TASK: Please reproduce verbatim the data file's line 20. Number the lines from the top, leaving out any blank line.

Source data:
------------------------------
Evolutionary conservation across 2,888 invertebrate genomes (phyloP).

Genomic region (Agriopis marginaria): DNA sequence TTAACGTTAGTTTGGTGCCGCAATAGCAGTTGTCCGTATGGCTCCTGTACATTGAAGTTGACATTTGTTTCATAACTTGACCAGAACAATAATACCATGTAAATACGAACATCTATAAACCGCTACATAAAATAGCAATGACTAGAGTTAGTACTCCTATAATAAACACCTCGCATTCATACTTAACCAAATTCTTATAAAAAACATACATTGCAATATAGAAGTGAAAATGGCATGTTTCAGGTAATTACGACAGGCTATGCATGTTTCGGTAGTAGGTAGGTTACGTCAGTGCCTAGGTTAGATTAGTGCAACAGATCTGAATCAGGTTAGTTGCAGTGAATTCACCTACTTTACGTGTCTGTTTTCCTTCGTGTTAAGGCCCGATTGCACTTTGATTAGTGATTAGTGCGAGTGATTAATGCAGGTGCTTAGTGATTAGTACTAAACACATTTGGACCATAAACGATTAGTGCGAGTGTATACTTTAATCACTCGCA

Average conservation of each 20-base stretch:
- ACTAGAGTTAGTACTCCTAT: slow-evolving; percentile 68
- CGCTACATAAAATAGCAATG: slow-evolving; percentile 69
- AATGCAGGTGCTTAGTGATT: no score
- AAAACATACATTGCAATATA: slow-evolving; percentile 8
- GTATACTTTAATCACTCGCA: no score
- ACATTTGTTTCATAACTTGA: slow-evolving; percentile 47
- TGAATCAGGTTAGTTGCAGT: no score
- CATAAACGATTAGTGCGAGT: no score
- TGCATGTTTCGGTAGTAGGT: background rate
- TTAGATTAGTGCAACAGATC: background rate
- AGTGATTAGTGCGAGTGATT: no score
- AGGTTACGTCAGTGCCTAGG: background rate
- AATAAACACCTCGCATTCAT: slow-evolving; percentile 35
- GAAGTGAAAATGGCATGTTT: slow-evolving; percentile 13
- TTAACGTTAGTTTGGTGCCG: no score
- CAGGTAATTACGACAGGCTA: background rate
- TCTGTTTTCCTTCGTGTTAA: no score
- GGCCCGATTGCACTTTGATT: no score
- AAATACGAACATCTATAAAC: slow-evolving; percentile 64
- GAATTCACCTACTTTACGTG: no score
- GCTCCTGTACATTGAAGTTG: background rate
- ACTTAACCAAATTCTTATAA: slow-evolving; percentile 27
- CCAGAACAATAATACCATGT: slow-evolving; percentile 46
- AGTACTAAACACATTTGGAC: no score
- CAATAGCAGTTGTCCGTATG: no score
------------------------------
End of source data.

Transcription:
- TCTGTTTTCCTTCGTGTTAA: no score